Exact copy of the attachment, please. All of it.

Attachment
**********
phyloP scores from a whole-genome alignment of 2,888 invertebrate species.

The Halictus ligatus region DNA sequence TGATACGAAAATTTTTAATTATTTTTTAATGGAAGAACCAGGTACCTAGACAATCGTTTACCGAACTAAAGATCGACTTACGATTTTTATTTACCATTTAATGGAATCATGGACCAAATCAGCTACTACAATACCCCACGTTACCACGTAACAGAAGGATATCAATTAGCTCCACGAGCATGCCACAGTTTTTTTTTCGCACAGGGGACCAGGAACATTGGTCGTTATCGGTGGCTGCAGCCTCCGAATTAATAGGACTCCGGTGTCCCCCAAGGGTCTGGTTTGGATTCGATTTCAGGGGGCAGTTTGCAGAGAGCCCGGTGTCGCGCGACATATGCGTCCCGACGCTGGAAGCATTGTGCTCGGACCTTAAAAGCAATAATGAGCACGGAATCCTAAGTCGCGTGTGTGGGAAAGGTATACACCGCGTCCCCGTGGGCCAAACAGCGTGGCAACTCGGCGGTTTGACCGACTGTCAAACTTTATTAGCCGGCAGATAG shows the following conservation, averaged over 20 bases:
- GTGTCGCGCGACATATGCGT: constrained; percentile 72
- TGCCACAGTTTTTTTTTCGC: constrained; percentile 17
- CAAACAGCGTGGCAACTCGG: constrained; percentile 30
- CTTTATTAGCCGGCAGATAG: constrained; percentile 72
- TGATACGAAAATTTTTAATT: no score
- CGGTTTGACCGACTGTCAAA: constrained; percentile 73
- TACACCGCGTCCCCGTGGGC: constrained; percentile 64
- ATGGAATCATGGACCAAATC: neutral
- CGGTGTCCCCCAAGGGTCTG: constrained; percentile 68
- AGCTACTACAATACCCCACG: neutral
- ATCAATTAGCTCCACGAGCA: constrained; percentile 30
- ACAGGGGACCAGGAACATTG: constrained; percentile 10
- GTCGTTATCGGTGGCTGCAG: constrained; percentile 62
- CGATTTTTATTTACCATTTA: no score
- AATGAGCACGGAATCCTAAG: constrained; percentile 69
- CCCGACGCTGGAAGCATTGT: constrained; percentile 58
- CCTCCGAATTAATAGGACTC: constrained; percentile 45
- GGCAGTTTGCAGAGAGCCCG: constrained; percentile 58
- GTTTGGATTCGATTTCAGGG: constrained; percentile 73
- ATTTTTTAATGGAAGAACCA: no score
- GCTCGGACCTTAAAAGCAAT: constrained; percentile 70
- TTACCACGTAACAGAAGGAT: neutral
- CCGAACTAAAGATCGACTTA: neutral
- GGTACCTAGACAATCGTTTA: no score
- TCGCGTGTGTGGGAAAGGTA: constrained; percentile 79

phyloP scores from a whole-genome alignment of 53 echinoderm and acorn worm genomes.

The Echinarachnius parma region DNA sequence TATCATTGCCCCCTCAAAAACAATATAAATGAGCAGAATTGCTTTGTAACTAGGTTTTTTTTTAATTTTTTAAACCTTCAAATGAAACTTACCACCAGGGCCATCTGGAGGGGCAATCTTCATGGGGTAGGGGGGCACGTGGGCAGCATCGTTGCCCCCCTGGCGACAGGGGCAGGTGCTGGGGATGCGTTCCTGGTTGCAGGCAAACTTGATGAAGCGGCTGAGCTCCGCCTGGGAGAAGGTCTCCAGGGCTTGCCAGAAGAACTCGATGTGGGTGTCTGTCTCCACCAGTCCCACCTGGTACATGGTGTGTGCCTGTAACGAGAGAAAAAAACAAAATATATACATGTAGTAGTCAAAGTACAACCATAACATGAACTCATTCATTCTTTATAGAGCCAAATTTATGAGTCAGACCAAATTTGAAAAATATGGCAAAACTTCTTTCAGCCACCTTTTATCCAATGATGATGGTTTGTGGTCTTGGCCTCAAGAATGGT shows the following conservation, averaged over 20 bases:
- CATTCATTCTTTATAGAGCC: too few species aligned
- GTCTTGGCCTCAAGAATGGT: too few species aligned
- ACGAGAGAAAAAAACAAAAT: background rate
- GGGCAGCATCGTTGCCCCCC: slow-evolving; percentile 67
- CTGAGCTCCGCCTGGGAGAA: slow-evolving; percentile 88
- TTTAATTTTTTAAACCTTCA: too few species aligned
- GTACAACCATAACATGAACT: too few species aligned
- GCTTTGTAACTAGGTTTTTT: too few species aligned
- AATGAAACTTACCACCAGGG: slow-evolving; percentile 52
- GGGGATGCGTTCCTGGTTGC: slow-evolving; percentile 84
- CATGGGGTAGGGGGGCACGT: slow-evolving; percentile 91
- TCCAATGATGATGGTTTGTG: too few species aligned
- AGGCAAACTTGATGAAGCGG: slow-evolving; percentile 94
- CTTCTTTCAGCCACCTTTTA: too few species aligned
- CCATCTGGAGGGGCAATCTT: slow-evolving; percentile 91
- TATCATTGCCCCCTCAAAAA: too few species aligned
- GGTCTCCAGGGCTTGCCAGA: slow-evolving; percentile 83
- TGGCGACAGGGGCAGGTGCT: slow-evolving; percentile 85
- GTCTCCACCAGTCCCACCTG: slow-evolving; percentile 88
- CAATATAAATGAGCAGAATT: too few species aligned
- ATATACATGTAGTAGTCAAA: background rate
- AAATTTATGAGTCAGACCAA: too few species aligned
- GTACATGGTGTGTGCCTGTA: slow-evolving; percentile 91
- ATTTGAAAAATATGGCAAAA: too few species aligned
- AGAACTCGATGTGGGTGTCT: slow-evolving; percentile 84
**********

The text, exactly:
phyloP scores from a whole-genome alignment of 2,888 invertebrate species.

The Halictus ligatus region DNA sequence TGATACGAAAATTTTTAATTATTTTTTAATGGAAGAACCAGGTACCTAGACAATCGTTTACCGAACTAAAGATCGACTTACGATTTTTATTTACCATTTAATGGAATCATGGACCAAATCAGCTACTACAATACCCCACGTTACCACGTAACAGAAGGATATCAATTAGCTCCACGAGCATGCCACAGTTTTTTTTTCGCACAGGGGACCAGGAACATTGGTCGTTATCGGTGGCTGCAGCCTCCGAATTAATAGGACTCCGGTGTCCCCCAAGGGTCTGGTTTGGATTCGATTTCAGGGGGCAGTTTGCAGAGAGCCCGGTGTCGCGCGACATATGCGTCCCGACGCTGGAAGCATTGTGCTCGGACCTTAAAAGCAATAATGAGCACGGAATCCTAAGTCGCGTGTGTGGGAAAGGTATACACCGCGTCCCCGTGGGCCAAACAGCGTGGCAACTCGGCGGTTTGACCGACTGTCAAACTTTATTAGCCGGCAGATAG shows the following conservation, averaged over 20 bases:
- GTGTCGCGCGACATATGCGT: constrained; percentile 72
- TGCCACAGTTTTTTTTTCGC: constrained; percentile 17
- CAAACAGCGTGGCAACTCGG: constrained; percentile 30
- CTTTATTAGCCGGCAGATAG: constrained; percentile 72
- TGATACGAAAATTTTTAATT: no score
- CGGTTTGACCGACTGTCAAA: constrained; percentile 73
- TACACCGCGTCCCCGTGGGC: constrained; percentile 64
- ATGGAATCATGGACCAAATC: neutral
- CGGTGTCCCCCAAGGGTCTG: constrained; percentile 68
- AGCTACTACAATACCCCACG: neutral
- ATCAATTAGCTCCACGAGCA: constrained; percentile 30
- ACAGGGGACCAGGAACATTG: constrained; percentile 10
- GTCGTTATCGGTGGCTGCAG: constrained; percentile 62
- CGATTTTTATTTACCATTTA: no score
- AATGAGCACGGAATCCTAAG: constrained; percentile 69
- CCCGACGCTGGAAGCATTGT: constrained; percentile 58
- CCTCCGAATTAATAGGACTC: constrained; percentile 45
- GGCAGTTTGCAGAGAGCCCG: constrained; percentile 58
- GTTTGGATTCGATTTCAGGG: constrained; percentile 73
- ATTTTTTAATGGAAGAACCA: no score
- GCTCGGACCTTAAAAGCAAT: constrained; percentile 70
- TTACCACGTAACAGAAGGAT: neutral
- CCGAACTAAAGATCGACTTA: neutral
- GGTACCTAGACAATCGTTTA: no score
- TCGCGTGTGTGGGAAAGGTA: constrained; percentile 79

phyloP scores from a whole-genome alignment of 53 echinoderm and acorn worm genomes.

The Echinarachnius parma region DNA sequence TATCATTGCCCCCTCAAAAACAATATAAATGAGCAGAATTGCTTTGTAACTAGGTTTTTTTTTAATTTTTTAAACCTTCAAATGAAACTTACCACCAGGGCCATCTGGAGGGGCAATCTTCATGGGGTAGGGGGGCACGTGGGCAGCATCGTTGCCCCCCTGGCGACAGGGGCAGGTGCTGGGGATGCGTTCCTGGTTGCAGGCAAACTTGATGAAGCGGCTGAGCTCCGCCTGGGAGAAGGTCTCCAGGGCTTGCCAGAAGAACTCGATGTGGGTGTCTGTCTCCACCAGTCCCACCTGGTACATGGTGTGTGCCTGTAACGAGAGAAAAAAACAAAATATATACATGTAGTAGTCAAAGTACAACCATAACATGAACTCATTCATTCTTTATAGAGCCAAATTTATGAGTCAGACCAAATTTGAAAAATATGGCAAAACTTCTTTCAGCCACCTTTTATCCAATGATGATGGTTTGTGGTCTTGGCCTCAAGAATGGT shows the following conservation, averaged over 20 bases:
- CATTCATTCTTTATAGAGCC: too few species aligned
- GTCTTGGCCTCAAGAATGGT: too few species aligned
- ACGAGAGAAAAAAACAAAAT: background rate
- GGGCAGCATCGTTGCCCCCC: slow-evolving; percentile 67
- CTGAGCTCCGCCTGGGAGAA: slow-evolving; percentile 88
- TTTAATTTTTTAAACCTTCA: too few species aligned
- GTACAACCATAACATGAACT: too few species aligned
- GCTTTGTAACTAGGTTTTTT: too few species aligned
- AATGAAACTTACCACCAGGG: slow-evolving; percentile 52
- GGGGATGCGTTCCTGGTTGC: slow-evolving; percentile 84
- CATGGGGTAGGGGGGCACGT: slow-evolving; percentile 91
- TCCAATGATGATGGTTTGTG: too few species aligned
- AGGCAAACTTGATGAAGCGG: slow-evolving; percentile 94
- CTTCTTTCAGCCACCTTTTA: too few species aligned
- CCATCTGGAGGGGCAATCTT: slow-evolving; percentile 91
- TATCATTGCCCCCTCAAAAA: too few species aligned
- GGTCTCCAGGGCTTGCCAGA: slow-evolving; percentile 83
- TGGCGACAGGGGCAGGTGCT: slow-evolving; percentile 85
- GTCTCCACCAGTCCCACCTG: slow-evolving; percentile 88
- CAATATAAATGAGCAGAATT: too few species aligned
- ATATACATGTAGTAGTCAAA: background rate
- AAATTTATGAGTCAGACCAA: too few species aligned
- GTACATGGTGTGTGCCTGTA: slow-evolving; percentile 91
- ATTTGAAAAATATGGCAAAA: too few species aligned
- AGAACTCGATGTGGGTGTCT: slow-evolving; percentile 84